ONCE UPON a time, all political parties in Bengal used to swear by—or at least pay lip service to— Swami Vivekananda. Initially the Communists were a little wary of this ‘Hindoo monk’ and somewhat hostile to the Ramakrishna Mission, but soon they acknowledged ground realities and attempted to project Vivekananda as an instinctive socialist. In any case, like with Subhas Chandra Bose, they refrained from questioning his iconic status in the Bengali imagination.
The 125th anniversary of Vivekananda’s Chicago address should have been an occasion for Mamata Banerjee to go to town, not least to disabuse the growing perception that she has become hostile to Hindu sentiments in Bengal. Very strangely, she did not plan any grand celebrations. Instead, she chose Narendra Modi’s speech on the occasion to make a big issue of the UGC circular to telecast the event at schools and colleges. Her supporters justified the ban on the telecast in state government institutions on the grounds of federalism. On social media, her supporters questioned the right of ‘outsiders’ to lecture Bengalis on their own Swamiji.
I spent September 11th in Kolkata speaking at two different commemorative events. The first was at Vivekananda’s birthplace in North Calcutta, opposite the famous Chacha’s Restaurant. The second was in Baruipur, once a village and now a suburb of Kolkata. Along the way I detected saffron flags with Vivekananda’s picture and many young men sporting T-shirts proclaiming they were proud Hindus. Many of the events all over Bengal were organised at the behest of the RSS and involved local non-political notables for whom the Ramakrishna- Vivekananda inheritance is a part of their Bengali identity.
I may be guilty of over-interpretation, but the singular absence of the ruling Trinamool Congress from these celebrations may have been noticed and linked to the growing whispers about Mamata’s discernible pro-Muslim tilt. It didn’t help matters for practitioners of hard secularism that next morning a leading English- language paper of the city attacked Modi’s Vigyan Bhavan speech for what it did not contain. In particular, it berated the Prime Minister for not mentioning the murder of journalist Gauri Lankesh in Bengaluru.
However much Gauri’s murder is condemnable and unjustified, its significance isn’t on par with Vivekananda’s Chicago address, an event that contributed immeasurably to revitalising Hindu self-confidence. Modi’s critics, it would seem, will attack him for just about anything.
LAST WEEK I was also in Allahabad to deliver the Foundation Day lecture at GB Pant Insitute, now affiliated to Allahabad University. It was a visit I eagerly awaited since it would help me gauge the state of education in an important part of the country. Allahabad in particular enjoyed a formidable reputation as the education hub of the Ganga belt. It hosted the High Court and a university that compared itself to the ones in the three presidencies. During my student days, we looked forward to debaters from the AN Jha Hostel who gave stiff competition to the teams from St Stephen’s, Hindu College and St Xavier’s, Calcutta.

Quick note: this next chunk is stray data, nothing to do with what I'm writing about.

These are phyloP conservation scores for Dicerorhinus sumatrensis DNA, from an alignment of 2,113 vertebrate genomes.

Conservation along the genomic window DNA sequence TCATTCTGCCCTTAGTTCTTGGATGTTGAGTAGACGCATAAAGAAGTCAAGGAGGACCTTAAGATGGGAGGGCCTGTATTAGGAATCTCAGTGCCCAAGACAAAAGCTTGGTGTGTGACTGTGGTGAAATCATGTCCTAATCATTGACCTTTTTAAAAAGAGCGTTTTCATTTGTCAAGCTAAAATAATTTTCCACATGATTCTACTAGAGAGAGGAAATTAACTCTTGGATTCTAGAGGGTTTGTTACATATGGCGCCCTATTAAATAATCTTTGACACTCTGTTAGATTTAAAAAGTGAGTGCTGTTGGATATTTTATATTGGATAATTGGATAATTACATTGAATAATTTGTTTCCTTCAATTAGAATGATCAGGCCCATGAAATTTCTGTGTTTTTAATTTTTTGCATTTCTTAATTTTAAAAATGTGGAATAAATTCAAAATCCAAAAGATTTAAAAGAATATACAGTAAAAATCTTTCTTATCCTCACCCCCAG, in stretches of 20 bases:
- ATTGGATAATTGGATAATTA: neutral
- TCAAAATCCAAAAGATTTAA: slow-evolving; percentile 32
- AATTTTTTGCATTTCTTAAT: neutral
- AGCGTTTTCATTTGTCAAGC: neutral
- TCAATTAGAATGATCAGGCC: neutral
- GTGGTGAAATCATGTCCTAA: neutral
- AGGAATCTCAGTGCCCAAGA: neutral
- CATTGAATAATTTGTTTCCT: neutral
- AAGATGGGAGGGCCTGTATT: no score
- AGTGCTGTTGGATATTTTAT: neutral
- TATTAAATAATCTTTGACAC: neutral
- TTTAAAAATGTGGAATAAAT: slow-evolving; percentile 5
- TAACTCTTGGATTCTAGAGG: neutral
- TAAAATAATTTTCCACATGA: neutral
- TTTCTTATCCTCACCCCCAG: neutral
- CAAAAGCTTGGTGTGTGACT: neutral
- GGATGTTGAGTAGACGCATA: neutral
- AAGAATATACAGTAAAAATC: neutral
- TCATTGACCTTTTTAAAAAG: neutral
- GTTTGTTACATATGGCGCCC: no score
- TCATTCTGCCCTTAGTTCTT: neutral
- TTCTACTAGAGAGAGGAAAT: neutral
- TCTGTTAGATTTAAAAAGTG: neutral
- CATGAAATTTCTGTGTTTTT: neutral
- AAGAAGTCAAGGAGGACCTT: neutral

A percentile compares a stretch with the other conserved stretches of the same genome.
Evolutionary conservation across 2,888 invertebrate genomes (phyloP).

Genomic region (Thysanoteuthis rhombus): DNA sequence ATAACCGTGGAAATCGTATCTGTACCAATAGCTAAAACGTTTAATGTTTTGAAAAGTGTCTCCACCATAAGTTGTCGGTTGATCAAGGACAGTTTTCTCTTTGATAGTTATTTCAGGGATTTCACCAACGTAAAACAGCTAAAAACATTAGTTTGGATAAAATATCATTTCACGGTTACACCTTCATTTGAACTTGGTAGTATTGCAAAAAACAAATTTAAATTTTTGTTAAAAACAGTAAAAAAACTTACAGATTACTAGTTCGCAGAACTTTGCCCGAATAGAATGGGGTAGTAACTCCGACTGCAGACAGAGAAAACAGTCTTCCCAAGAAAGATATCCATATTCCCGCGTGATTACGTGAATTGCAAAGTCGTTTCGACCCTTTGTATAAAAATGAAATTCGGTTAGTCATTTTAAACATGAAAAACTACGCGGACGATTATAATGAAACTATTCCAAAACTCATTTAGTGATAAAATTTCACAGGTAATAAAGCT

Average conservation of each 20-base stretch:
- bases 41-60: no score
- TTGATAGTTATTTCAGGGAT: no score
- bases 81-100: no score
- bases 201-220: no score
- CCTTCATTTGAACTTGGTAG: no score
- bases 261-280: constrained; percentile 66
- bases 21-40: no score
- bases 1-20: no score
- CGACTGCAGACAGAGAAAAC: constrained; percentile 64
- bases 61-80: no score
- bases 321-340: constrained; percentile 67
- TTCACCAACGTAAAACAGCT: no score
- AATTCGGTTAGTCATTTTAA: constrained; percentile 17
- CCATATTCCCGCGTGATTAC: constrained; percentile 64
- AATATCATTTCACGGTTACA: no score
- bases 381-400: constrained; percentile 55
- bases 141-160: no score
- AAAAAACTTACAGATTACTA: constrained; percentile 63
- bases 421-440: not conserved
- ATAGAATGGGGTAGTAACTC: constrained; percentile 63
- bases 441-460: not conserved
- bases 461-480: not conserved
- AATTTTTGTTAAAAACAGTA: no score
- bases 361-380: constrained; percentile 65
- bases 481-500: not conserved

Of course, like other elite institutions, Allahabad was always a nursery for the upper echelons of the bureaucracy. Some of us with non-IAS aspirations used to sneer at this quest for the civil services, but the pressure of the competitive exams ensured a certain high standard of education. And, as students of history, we always had admiration for the Allahabad historians who were pillars of the nationalist tradition.
Judging by what the teachers had to say, Allahabad is in terminal decline. Its role as a training ground for aspiring bureaucrats is intact, but most of those who take competitive exams don’t succeed. As a result, the University is overwhelmed by a sense of frustration and is over-burdened by the presence of student netas who use Allahabad as a springboard for a political career.
The decline of the University is also attributed to the migration of the traditional elites. Most seem to have shifted base to Delhi and Mumbai and maintain their sprawling Civil Lines houses as a refuge for ageing relatives. There is a new elite—mainly successful businessmen with political connections and a sprinkling of the rural rich. Unfortunately, they have not yet struck roots or acquired a sense of proprietorship of the city. To add to the woes, the catchment area for students has shrunk to eastern UP and Awadh.
Can our policy planners envisage a new role for universities such as Allahabad that possess a tradition, have the infrastructure, but lack a contemporary sense of purpose?